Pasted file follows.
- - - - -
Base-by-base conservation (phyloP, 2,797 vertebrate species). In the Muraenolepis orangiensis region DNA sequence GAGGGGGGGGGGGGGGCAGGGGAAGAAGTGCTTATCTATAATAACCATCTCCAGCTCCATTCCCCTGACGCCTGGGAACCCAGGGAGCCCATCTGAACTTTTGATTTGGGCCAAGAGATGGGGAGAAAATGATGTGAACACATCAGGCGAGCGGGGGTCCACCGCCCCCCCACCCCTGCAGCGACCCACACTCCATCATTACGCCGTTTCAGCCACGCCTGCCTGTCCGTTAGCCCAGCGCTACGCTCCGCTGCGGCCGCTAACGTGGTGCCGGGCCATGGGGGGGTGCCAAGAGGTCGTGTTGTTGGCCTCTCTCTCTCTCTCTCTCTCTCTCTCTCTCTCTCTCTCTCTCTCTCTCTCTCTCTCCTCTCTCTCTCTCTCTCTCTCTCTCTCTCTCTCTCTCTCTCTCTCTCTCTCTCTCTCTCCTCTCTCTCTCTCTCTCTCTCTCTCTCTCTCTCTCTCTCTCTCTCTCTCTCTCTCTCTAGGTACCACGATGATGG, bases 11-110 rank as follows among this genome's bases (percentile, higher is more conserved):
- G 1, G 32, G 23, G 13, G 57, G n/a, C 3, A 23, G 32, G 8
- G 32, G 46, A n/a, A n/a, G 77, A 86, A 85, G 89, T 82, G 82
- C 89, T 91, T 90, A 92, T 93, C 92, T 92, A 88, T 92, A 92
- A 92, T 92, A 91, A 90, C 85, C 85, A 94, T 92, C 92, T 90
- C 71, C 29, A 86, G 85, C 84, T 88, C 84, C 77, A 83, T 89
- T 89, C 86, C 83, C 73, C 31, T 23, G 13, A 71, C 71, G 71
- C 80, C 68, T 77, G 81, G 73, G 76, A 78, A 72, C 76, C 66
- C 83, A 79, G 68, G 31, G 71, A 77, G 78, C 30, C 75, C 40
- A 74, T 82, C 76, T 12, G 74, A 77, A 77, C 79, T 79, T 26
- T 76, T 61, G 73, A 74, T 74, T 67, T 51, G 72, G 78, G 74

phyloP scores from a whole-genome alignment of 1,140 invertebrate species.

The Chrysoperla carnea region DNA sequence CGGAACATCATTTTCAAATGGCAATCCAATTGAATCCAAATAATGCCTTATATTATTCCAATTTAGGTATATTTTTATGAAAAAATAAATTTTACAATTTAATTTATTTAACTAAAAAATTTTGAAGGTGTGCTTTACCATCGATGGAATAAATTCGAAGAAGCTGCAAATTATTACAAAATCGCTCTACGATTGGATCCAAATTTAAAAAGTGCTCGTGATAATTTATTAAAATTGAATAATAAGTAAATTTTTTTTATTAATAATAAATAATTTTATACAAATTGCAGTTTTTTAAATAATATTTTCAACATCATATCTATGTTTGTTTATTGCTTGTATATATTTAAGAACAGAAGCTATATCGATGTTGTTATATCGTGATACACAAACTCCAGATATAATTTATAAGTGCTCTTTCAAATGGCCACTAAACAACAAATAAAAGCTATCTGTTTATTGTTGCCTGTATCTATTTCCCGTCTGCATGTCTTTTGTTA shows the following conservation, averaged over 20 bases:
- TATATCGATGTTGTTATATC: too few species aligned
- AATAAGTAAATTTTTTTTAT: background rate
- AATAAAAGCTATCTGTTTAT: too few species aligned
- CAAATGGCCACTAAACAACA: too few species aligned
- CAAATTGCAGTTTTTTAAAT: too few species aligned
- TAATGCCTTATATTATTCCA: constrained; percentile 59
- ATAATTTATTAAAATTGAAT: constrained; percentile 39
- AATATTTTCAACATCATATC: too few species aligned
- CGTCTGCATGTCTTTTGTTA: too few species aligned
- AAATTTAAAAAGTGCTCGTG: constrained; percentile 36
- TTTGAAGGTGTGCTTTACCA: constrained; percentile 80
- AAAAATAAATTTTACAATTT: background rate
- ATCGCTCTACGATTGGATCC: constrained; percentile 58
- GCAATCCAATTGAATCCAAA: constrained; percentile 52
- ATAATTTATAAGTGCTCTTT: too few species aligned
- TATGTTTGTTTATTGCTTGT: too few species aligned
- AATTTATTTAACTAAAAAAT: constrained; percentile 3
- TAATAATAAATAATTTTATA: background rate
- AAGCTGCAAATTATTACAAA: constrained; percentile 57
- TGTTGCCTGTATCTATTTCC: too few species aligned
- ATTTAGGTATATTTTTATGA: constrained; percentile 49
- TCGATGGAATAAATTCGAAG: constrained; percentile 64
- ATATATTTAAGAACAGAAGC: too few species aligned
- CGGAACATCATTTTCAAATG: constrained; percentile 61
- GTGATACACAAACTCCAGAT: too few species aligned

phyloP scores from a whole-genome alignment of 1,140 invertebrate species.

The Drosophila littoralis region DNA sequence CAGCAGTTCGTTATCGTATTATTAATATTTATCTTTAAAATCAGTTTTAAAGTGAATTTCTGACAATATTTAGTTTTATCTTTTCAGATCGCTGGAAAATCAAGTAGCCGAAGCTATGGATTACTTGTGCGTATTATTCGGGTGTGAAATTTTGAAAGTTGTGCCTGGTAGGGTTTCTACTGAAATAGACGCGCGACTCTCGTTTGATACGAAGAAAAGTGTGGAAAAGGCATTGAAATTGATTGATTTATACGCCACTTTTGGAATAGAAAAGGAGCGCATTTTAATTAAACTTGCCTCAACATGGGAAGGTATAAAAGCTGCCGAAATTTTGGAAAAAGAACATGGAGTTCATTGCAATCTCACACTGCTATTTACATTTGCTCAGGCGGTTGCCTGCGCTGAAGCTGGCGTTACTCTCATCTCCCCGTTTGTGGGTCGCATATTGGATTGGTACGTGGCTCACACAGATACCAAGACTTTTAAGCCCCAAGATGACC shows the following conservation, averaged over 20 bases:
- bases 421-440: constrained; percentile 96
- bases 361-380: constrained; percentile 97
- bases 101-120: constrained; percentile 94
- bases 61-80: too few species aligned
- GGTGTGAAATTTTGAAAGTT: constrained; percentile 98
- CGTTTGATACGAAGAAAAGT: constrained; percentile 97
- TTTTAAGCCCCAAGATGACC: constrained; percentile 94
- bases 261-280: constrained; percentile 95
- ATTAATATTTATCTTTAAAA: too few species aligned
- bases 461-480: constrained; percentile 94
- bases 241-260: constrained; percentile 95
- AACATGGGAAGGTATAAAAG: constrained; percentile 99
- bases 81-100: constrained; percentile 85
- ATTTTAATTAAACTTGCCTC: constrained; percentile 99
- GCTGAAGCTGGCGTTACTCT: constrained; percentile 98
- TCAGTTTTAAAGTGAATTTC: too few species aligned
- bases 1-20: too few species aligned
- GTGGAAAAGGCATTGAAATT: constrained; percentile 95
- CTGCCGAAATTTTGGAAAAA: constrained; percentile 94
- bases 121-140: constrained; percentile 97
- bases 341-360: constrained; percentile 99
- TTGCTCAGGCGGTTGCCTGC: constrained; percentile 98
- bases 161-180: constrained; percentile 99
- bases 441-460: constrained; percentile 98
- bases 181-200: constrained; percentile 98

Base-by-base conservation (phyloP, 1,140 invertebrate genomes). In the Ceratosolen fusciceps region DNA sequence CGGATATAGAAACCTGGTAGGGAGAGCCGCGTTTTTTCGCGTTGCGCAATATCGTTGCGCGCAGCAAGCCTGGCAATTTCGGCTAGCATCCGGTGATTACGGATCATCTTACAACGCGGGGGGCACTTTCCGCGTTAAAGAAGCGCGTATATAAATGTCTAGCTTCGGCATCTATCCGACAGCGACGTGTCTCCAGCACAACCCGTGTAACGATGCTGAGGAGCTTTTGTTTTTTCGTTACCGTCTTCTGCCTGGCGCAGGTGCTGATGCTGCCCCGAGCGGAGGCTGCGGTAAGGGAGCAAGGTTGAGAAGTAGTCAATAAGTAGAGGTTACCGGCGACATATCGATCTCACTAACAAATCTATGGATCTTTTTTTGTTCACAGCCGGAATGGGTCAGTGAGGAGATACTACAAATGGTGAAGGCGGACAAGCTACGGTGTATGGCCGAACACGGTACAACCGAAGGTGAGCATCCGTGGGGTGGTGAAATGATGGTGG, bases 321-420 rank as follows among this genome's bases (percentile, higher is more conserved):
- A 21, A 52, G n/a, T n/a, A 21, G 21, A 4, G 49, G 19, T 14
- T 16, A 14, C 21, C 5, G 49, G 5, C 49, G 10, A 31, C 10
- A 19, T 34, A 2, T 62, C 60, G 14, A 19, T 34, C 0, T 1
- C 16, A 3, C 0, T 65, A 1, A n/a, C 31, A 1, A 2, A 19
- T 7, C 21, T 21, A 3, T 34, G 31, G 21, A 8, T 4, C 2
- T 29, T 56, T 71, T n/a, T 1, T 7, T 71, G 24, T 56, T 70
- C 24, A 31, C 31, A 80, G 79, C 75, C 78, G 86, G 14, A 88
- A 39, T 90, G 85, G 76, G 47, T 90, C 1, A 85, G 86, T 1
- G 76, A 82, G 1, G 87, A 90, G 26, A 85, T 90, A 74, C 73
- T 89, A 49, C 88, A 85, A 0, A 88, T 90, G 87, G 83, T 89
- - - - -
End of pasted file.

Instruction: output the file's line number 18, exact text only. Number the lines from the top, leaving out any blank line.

- CAAATTGCAGTTTTTTAAAT: too few species aligned